Located about 20 kilometers southwest of Paris, Versailles is a wealthy and quickly expanding metropolitan city inviting a large number of visitors. The topmost attractions are the huge royal palace and gardens built by King Louis XIV. Besides featuring elegant and impressive architecture, the palace was also the proud seat of a number of important historic events. It is perhaps best remembered for the famous Treaty of Versailles signed on 28 June 1919 within the Hall of Mirrors; this peace treaty brought the First World War to an end.
In the year 1624, King Louis XIII constructed a hunting lodge in Versailles. Turning that hunting lodge into the palace it is today was accomplished in four distinct phases. The first phase of alterations stretched between 1664 and 1668, and during this time, the château and gardens were expanded to accommodate the 600 guests at the Plaisires de l’Île Enchantée (Pleasures of the Enchanted Island) celebration.
Signing of the Treaty of Aix-la-Chapelle ended the War of Devolution and gave way to the second phase of development to the Palace between 1669 and 1672. During this period, Le Vau’s enveloped Louis XIII’s hunting lodge. The grand appartement du roiand the grand appartement de la reine made up the complex of seven rooms. The décor depicted heroic kings of the past including Alexander the Great, Augustus, and Cyrus.
The Treaty of Nijmegen in 1678 ended the Dutch War and triggered the third phase of enhancements to the Versailles Palace. Much of the present-day look of the facility can be traced to this period. During this time, Hardouin-Mansart designed the Hall of Mirrors, north and south wings, and the Orangerie. The gardens also underwent landscaping.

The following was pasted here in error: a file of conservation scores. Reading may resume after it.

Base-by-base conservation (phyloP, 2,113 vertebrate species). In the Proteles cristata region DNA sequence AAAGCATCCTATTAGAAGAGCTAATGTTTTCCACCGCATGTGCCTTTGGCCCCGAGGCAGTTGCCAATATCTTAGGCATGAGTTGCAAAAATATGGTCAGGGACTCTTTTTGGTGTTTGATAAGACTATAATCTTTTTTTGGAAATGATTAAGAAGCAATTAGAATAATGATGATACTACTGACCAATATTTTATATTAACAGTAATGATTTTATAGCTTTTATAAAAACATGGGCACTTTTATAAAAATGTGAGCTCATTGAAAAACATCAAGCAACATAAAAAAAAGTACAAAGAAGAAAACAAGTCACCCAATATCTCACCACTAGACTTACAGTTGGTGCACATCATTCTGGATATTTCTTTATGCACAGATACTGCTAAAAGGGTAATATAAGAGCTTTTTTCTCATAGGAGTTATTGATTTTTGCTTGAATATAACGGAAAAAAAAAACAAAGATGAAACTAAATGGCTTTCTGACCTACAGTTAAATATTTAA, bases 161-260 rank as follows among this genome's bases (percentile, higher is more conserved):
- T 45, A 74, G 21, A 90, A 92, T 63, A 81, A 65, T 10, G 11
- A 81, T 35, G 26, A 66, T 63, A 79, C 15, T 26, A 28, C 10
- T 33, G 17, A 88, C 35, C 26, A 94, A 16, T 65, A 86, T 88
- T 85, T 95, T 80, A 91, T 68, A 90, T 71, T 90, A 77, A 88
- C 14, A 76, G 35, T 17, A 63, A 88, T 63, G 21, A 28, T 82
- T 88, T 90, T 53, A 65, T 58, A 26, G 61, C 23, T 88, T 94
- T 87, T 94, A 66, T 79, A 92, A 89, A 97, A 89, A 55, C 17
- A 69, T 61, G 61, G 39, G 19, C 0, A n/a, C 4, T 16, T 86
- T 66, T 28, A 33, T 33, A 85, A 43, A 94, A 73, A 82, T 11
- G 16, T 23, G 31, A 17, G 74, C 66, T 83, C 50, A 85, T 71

After the defeat of the War of the League of Augsburg, the fourth and final phase of construction took place between 1699 and 1710. The focus of this task was the construction of the royal chapel that was designed by Hardouin-Mansart and Robert de Cotte. During this time, the Salon de l’Œil de Bœuf and the King’s Bedchamber were added with due modifications to the appartement du roi.
Louis XV and XVI
Louis XV modified the palace during his reign; developments during this period include completion of the Salon d’Hercule, the petit appartement du roi, the appartements de Mesdames, the appartement du dauphin, the appartement de la dauphine, the petit appartement du roi au deuxième étage, and the petit appartement du roi au troisième étage, as well as the construction of the Opéra and the Petit Trianon.
Louis XVI ordered for the complete replanting of the garden to transform it to English style. He added the library and the salon des jeux to the petit appartement du roi and decorated the petit appartement de la reine for Marie-Antoinette.
French Revolution and Today
During the French Revolution, the royal court was moved to Paris and the security of the palace was entrusted to the citizens of Versailles. In 1791, the arrest of Louis XVI lead to the confiscation of all properties of the royal household and the palace was sealed. Following this, many pieces from the palace were sold or auctioned. The 1804 constitution designated Versailles Palace as the imperial court for the department of the Seine-et-Oise. Later arrivals made some small-scale enhancements to the facility, and time saw the decline of the facility to some degree. During the time of the Fifth Republic, the palace was transformed into one of the foremost tourist attractions in France.